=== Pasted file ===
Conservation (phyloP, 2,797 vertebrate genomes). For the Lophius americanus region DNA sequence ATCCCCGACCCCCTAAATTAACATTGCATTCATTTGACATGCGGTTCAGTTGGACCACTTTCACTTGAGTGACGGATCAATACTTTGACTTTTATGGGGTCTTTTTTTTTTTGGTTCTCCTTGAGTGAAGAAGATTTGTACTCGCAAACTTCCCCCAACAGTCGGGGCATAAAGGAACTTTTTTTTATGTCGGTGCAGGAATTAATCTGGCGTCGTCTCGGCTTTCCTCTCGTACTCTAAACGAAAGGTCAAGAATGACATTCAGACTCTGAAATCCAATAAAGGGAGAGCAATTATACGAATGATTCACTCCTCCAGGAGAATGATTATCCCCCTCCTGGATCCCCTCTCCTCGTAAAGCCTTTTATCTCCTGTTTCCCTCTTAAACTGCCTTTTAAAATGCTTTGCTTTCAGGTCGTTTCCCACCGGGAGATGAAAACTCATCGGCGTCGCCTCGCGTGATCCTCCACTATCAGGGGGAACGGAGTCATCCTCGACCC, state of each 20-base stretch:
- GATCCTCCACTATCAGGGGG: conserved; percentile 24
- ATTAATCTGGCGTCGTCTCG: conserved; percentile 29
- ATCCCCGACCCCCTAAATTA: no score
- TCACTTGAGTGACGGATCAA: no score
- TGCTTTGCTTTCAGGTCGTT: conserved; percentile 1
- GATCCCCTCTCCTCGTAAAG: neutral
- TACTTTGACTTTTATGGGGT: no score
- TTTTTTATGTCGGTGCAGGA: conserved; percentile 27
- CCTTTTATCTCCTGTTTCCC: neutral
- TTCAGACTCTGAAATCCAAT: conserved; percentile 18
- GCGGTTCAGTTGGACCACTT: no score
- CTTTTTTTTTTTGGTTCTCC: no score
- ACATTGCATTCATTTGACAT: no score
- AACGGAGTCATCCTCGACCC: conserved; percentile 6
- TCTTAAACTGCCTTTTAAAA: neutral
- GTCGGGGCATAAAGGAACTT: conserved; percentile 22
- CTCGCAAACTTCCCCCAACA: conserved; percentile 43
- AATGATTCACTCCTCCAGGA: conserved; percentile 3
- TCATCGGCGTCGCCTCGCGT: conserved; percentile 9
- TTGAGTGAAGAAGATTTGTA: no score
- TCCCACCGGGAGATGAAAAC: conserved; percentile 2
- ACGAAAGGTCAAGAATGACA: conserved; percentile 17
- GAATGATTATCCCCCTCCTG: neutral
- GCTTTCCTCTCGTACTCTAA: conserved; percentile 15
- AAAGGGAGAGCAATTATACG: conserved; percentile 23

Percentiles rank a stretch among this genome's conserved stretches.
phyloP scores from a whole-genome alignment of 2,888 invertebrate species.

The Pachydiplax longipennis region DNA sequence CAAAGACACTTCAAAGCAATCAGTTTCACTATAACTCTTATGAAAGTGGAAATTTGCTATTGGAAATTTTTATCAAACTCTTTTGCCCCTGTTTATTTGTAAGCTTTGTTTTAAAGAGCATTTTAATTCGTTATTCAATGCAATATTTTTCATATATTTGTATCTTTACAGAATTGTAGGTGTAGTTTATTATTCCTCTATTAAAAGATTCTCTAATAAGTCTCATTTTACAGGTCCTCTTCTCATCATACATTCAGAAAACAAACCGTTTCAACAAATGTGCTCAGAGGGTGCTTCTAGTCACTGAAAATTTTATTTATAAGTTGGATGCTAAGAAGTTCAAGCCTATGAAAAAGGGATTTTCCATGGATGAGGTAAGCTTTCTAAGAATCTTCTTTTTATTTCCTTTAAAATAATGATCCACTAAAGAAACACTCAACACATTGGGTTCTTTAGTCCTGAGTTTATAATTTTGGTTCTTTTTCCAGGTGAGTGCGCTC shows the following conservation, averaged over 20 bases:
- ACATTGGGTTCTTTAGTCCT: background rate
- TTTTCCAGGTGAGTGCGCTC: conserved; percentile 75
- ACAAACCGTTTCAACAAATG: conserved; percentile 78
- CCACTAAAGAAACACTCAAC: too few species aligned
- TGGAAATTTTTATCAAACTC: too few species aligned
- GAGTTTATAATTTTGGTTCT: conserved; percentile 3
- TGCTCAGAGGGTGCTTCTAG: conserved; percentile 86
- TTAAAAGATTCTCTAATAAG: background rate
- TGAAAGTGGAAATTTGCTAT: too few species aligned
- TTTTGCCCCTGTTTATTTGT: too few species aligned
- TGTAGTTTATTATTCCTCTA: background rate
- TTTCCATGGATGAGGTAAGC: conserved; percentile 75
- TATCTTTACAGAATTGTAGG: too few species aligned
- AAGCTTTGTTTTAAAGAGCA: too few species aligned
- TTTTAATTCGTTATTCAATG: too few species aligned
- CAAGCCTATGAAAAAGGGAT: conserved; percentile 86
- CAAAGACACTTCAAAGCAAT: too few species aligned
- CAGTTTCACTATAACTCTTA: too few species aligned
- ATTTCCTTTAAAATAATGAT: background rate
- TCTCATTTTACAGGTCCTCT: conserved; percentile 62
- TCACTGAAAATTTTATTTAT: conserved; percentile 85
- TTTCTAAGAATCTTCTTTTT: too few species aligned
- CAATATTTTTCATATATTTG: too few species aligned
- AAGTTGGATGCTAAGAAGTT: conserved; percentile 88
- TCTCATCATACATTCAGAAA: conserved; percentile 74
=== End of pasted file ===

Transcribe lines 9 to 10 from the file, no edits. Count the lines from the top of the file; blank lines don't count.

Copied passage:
- TTTTTTATGTCGGTGCAGGA: conserved; percentile 27
- CCTTTTATCTCCTGTTTCCC: neutral